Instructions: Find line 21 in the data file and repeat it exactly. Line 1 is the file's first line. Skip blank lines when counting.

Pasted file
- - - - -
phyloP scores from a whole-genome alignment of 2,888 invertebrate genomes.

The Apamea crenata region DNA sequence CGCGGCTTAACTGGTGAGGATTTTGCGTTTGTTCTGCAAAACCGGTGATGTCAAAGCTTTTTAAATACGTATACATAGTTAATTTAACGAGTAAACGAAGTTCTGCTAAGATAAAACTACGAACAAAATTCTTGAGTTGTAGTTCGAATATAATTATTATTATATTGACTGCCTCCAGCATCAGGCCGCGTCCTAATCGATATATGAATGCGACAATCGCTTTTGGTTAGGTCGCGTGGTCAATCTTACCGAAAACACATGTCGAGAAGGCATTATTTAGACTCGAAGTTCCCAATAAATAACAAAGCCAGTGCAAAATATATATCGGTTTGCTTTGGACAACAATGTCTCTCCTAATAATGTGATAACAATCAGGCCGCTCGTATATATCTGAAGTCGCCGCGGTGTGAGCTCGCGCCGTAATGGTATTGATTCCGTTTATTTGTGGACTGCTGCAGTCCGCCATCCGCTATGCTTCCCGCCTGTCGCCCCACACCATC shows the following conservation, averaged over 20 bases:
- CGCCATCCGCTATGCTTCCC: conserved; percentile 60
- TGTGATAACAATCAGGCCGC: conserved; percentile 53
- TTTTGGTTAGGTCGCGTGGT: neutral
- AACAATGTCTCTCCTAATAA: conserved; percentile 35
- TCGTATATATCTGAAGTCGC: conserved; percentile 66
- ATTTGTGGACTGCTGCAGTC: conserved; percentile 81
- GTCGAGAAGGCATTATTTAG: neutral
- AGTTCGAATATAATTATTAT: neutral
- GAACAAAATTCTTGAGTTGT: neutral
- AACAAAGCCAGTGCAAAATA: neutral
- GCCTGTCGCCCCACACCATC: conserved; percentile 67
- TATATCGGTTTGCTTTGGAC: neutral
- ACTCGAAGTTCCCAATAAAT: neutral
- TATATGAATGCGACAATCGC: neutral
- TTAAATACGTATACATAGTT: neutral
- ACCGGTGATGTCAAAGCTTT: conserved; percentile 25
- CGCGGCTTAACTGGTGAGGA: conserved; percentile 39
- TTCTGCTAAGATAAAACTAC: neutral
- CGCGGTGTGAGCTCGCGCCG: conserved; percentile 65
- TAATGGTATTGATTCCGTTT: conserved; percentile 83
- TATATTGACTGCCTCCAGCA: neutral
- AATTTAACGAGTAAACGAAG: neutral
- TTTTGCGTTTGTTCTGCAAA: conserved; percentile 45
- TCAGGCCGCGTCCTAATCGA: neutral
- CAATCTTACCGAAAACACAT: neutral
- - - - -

- CGCGGTGTGAGCTCGCGCCG: conserved; percentile 65